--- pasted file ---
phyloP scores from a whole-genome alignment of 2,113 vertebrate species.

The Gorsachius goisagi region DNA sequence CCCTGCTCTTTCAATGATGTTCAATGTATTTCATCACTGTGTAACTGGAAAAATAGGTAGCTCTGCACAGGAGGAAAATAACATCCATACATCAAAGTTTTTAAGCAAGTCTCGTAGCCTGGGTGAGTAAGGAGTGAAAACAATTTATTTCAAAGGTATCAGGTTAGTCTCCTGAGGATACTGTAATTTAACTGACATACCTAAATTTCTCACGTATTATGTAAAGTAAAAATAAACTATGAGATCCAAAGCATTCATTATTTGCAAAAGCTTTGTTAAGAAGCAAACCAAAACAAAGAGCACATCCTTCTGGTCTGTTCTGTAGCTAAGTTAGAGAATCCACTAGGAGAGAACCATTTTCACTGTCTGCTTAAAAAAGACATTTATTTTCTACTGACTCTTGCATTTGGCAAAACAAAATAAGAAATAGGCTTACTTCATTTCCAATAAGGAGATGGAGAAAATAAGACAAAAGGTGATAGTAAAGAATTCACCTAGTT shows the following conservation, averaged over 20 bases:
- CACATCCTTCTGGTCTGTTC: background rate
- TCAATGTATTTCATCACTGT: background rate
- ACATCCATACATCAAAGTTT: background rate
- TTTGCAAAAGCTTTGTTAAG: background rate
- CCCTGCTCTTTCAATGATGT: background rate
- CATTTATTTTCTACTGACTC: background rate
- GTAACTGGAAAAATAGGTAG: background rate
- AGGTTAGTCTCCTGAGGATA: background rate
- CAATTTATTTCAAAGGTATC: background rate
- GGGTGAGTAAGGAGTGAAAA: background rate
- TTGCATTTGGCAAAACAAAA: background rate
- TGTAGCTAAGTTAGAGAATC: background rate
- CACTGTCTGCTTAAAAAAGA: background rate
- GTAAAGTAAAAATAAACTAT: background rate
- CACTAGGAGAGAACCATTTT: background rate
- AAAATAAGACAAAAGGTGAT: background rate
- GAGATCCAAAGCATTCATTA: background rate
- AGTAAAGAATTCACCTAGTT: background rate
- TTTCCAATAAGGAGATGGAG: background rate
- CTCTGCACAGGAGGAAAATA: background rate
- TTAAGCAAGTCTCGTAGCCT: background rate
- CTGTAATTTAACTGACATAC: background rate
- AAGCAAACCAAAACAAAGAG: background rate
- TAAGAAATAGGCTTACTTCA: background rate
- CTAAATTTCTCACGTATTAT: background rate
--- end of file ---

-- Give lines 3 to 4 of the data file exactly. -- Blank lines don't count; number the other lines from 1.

- CACATCCTTCTGGTCTGTTC: background rate
- TCAATGTATTTCATCACTGT: background rate